Seneca Therapeutics raises $5 million, eyes new funding round
Seneca Therapeutics has raised $5 million in a debt financing deal that will enable the immunotherapy company to advance its experimental solid cancer treatments. Founded in 2018 by Paul Hallenback, Seneca has now raised about $8 million since its inception.
James Hussey, the company's CEO, said a Series B round is being planned for late in the first quarter of 2022. Hussey said the $5 million debt financing involves the sale of convertible notes and values Seneca at $35 million.
Investors included Keiretsu Forum Mid-Atlantic, an angel investor network led by Howard Lubert, and Mid-Atlantic Bio Angels. Seneca lists its address as Blue Bell, but Hussey said the company is operating virtually with four employees — all senior leaders who combined have more than 100-plus years of experience in the pharmaceutical industry — augmented by contractors.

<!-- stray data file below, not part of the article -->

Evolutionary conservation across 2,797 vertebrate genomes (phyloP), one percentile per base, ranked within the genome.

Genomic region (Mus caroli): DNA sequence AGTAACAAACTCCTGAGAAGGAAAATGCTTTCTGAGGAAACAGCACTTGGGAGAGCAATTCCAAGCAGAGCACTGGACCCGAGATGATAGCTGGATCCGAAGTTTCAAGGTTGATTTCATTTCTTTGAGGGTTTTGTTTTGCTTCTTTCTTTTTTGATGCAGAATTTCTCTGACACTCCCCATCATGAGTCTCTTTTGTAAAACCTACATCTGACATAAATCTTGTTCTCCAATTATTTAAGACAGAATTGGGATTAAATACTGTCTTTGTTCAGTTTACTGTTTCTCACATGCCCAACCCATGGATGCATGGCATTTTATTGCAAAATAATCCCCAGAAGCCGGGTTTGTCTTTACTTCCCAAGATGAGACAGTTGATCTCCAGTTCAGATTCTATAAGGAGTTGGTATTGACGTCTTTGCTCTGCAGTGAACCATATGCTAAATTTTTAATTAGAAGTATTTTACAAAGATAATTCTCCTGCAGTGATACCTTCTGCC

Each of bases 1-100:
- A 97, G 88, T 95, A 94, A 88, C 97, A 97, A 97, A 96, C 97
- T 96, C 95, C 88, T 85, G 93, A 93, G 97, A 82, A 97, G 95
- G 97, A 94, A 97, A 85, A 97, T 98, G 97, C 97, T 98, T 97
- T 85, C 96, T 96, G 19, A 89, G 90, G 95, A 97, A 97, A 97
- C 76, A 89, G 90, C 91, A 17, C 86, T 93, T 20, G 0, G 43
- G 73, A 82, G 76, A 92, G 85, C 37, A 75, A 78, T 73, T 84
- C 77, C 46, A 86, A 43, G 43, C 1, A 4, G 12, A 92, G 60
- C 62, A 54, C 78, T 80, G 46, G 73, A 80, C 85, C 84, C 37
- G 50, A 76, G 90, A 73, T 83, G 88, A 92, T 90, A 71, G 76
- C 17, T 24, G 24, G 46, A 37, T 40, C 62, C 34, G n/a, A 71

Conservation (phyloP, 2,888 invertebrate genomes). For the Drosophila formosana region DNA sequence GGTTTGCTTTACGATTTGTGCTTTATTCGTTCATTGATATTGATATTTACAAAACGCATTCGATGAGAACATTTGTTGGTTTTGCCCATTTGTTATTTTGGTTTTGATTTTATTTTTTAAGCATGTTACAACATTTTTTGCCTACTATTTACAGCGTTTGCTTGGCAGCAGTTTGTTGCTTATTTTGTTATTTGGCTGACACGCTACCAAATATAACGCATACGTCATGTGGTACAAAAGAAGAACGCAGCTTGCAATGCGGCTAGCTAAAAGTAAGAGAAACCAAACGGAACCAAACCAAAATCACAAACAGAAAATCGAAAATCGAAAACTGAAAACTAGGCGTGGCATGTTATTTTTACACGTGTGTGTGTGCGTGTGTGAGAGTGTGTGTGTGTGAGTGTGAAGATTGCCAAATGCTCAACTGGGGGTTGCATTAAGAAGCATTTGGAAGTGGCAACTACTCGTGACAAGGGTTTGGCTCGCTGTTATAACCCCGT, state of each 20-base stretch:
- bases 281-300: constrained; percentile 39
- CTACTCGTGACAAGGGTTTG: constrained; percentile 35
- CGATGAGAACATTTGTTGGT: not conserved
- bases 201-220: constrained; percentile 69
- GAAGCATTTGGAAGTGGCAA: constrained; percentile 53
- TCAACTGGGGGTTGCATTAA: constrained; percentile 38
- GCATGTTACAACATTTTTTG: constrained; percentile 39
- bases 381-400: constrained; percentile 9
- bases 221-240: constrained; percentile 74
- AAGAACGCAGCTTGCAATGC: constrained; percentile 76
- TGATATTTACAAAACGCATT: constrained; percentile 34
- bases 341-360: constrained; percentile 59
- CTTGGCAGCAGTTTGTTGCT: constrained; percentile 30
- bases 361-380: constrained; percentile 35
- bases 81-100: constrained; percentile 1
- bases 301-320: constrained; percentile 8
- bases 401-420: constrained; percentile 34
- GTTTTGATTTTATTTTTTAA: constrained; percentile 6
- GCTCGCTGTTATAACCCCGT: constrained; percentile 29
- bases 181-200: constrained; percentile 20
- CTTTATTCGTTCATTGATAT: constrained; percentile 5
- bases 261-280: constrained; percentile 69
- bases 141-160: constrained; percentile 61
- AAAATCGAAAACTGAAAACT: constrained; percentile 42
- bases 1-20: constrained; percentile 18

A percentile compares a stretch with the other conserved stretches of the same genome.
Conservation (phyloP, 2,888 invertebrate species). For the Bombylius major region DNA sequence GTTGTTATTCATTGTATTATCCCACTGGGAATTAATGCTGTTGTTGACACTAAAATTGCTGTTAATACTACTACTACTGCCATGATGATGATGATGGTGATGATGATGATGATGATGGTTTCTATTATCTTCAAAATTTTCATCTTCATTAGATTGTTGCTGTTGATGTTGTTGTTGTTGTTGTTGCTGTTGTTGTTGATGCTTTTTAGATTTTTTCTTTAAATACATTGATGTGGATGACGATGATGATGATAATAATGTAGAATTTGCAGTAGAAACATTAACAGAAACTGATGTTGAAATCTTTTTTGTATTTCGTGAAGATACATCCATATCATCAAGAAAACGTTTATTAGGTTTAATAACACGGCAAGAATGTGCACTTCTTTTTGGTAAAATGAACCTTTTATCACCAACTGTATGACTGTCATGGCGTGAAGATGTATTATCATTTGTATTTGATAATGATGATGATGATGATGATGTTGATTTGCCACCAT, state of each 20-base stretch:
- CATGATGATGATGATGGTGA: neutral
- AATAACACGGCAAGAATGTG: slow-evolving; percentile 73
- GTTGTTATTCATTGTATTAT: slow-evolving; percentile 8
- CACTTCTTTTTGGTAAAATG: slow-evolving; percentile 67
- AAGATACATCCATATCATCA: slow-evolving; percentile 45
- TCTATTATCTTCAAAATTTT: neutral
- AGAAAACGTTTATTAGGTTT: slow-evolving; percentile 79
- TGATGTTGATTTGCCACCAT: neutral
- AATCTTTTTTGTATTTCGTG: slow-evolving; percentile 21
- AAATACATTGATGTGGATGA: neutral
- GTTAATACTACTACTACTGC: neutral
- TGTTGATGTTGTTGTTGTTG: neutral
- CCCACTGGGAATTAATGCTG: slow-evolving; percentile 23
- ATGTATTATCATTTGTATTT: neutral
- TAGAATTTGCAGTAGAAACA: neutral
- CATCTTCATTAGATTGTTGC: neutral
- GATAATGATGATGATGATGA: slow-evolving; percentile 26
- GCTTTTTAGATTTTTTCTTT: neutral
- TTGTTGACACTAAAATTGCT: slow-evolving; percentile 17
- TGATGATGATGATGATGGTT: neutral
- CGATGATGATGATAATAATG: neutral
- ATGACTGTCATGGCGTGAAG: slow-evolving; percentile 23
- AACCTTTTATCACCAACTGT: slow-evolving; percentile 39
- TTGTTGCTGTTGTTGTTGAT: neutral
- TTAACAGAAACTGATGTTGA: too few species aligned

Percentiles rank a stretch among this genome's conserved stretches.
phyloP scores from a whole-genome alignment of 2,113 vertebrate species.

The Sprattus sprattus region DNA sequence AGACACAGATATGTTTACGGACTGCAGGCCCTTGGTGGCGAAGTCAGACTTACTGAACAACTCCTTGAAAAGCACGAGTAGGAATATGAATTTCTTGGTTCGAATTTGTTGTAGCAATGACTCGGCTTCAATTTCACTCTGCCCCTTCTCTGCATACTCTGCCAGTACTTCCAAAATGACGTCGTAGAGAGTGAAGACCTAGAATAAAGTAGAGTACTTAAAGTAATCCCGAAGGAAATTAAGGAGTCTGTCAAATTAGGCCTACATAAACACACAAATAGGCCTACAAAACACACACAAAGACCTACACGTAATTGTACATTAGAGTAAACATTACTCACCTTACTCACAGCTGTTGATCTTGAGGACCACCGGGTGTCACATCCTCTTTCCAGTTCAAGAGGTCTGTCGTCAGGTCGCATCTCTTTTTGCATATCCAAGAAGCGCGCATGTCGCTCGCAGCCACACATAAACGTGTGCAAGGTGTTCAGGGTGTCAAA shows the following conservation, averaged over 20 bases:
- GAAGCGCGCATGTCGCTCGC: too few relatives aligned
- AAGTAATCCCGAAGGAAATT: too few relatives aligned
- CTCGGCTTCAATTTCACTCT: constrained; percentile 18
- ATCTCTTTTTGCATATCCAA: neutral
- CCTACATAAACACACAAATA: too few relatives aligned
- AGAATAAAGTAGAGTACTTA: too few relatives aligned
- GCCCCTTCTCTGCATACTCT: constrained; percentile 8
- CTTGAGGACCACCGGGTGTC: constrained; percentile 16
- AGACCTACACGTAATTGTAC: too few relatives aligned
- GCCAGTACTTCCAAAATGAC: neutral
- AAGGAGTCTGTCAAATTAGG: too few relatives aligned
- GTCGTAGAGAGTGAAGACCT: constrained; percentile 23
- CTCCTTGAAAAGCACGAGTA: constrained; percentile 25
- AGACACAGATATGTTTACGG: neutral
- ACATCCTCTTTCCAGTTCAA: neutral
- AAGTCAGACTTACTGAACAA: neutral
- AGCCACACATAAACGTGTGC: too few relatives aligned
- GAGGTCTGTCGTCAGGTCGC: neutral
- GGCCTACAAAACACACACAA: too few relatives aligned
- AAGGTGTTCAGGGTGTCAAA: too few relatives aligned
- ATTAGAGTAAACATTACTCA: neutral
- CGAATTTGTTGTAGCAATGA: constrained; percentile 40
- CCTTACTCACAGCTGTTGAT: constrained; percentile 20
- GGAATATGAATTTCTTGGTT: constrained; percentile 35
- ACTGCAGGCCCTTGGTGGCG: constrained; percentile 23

Hussey said Seneca plans to use the proceeds from the debt financing to advance its oncolytic immunotherapeutics based on the Seneca Valley Virus (SVV-001) into the clinic. SVV-001, he said, targets solid tumors that express a cell membrane protein known as TEM8 (tumor endothelial marker-8), a common solid tumor marker.
"About 60% of all solid tumors express TEM8," Hussey said. Oncolytic viruses, which can occur naturally or be made in the lab, are a type of virus that infects and breaks down cancer cells, but does not harm normal cells. Hallenbeck, who also serves as Seneca's president and chief scientific officer, is a former Novartis scientist who previously founded Malvern-based Neotropix.
He first discovered SVV-001 while at Novartis in 2001. Neotropix is the predecessor company to Seneca. Neotropix was developing SVV-001 but ran out of funding during the 2008-2009 economic downturn. Seneca Therapeutics acquired all the SVV-001 assets from Neotropix.
Written by John George Senior Reporter Philadelphia Business Journal